Customize your JAMA Network experience by selecting one or more topics from the list below.
Wiebe DJ, D’Alonzo BA, Harris R, Putukian M, Campbell-McGovern C. Association Between the Experimental Kickoff Rule and Concussion Rates in Ivy League Football. JAMA. 2018;320(19):2035–2036. doi:10.1001/jama.2018.14165
The kickoff return in football, in which athletes run at speed toward each other over a long distance with the potential for significant impacts, has been associated with a substantial number of concussions.1 In 2015 in the Ivy League, a Division 1 conference of 8 private universities in the National Collegiate Athletic Association (NCAA), kickoffs accounted for 6% of all plays but 21% of concussions.2 In response, Ivy League football coaches recommended a rule change. In 2016, the kickoff line was moved from the 35-yd to the 40-yd line and the touchback line was moved from the 25-yd to the 20-yd line. The intention was to have more kickoffs land in the end zone and thereby reduce the likelihood the receiving player will advance the ball, thus increasing touchbacks. However, moving the touchback line to the 20-yd line could cause receivers to try to advance the ball, possibly decreasing touchbacks.
We investigated whether the experimental rule was associated with changes in the number of touchbacks and the rate of concussion in kickoffs in Ivy League football.
Each Ivy League football team has approximately 100 players and plays 10 games per season. Each team participates in the Ivy League’s concussion surveillance system, whereby at the start of each season, players are invited to participate using written informed consent.2 Participants who have a concussion are identified by athletic trainers; concussions are diagnosed by a team physician and entered into a web-based repository. Participation is 95%.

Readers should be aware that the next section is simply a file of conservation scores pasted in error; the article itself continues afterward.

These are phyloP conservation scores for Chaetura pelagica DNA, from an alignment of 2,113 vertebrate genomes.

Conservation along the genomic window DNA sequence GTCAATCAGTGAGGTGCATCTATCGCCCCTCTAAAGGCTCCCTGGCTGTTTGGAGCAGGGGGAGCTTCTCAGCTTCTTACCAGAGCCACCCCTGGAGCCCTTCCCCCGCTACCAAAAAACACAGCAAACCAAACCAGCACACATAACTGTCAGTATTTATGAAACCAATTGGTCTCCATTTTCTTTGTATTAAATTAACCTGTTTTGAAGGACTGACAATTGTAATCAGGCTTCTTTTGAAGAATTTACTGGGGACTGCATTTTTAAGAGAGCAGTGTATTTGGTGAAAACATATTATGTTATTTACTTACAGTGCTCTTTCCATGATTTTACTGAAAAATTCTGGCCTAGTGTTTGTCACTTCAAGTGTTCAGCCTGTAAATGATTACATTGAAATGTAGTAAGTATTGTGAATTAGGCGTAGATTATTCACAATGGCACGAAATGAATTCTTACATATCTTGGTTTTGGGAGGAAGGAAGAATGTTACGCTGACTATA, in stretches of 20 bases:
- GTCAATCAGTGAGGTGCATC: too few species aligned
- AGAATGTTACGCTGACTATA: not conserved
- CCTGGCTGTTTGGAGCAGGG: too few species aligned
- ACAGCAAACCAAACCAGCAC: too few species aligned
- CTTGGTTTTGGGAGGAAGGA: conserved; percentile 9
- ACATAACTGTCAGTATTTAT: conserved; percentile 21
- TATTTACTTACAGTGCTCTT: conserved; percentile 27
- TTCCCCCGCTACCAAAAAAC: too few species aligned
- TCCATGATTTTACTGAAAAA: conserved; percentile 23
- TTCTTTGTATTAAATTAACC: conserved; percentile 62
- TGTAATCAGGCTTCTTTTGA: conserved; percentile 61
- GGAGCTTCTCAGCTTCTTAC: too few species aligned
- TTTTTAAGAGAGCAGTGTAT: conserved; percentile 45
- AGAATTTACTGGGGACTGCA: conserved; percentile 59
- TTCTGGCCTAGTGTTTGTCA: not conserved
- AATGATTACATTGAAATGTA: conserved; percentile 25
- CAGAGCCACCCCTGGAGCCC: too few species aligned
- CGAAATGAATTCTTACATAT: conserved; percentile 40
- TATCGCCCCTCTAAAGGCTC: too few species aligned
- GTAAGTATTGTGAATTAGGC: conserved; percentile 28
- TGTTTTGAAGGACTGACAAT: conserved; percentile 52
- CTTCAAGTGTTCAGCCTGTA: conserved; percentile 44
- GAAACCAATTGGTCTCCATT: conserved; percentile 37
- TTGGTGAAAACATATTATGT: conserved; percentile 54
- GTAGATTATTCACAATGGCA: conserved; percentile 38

From the repository, we identified concussions occurring during regular-season in-conference games during the 5 seasons from 2013 through 2017. Each concussion was evaluated for what type of play it occurred in: kickoff, play from scrimmage, punt, or field-goal or point-after-touchdown attempt. The total number of each play type run each season was accessed from the NCAA archive.
Annual concussion rates before (2013-2015) and after (2016-2017) the 2016 rule, during kickoffs compared with the other play types (that presumably were not affected by the rule change), were analyzed using a difference-in-differences approach. Annual concussion counts were modeled by year and play type, with play counts as exposures, using maximum likelihood Poisson regression to estimate rate differences, difference-in-differences, and 95% confidence intervals. Stata MP 15 (StataCorp) was used for analysis. The University of Pennsylvania institutional review board waived review.
During 68 479 plays from 2013 through 2017, 159 concussions occurred (126 before and 33 after the rule), for an overall concussion rate of 2.3 per 1000 plays. Kickoffs resulting in touchbacks increased from a mean of 17.9% annually before the rule change to 48.0% after. The mean annual concussion rate per 1000 plays during kickoff plays was 10.93 before the rule change and 2.04 after (difference, −8.88; 95% CI, −13.68 to −4.09) (Table). For other play types, the concussion rate was 2.56 before the rule change and 1.18 after (difference, −1.38; 95% CI, −2.04 to −0.73). The difference-in-differences analysis showed that 7.51 fewer concussions (95% CI, −12.88 to −2.14) occurred for every 1000 kickoff plays after vs before the rule change.
The kickoff rule change in Ivy League football was associated with a reduction in concussions. Moving the touchback line3 and the kickoff line are debated. In 2011, the National Football League moved the kickoff line to the 35-yd line from the 30-yd line.4 One analysis concluded that this reduced kickoff play injuries overall but not head injuries,4 but the analysis was vulnerable to bias by not including a control injury rate change.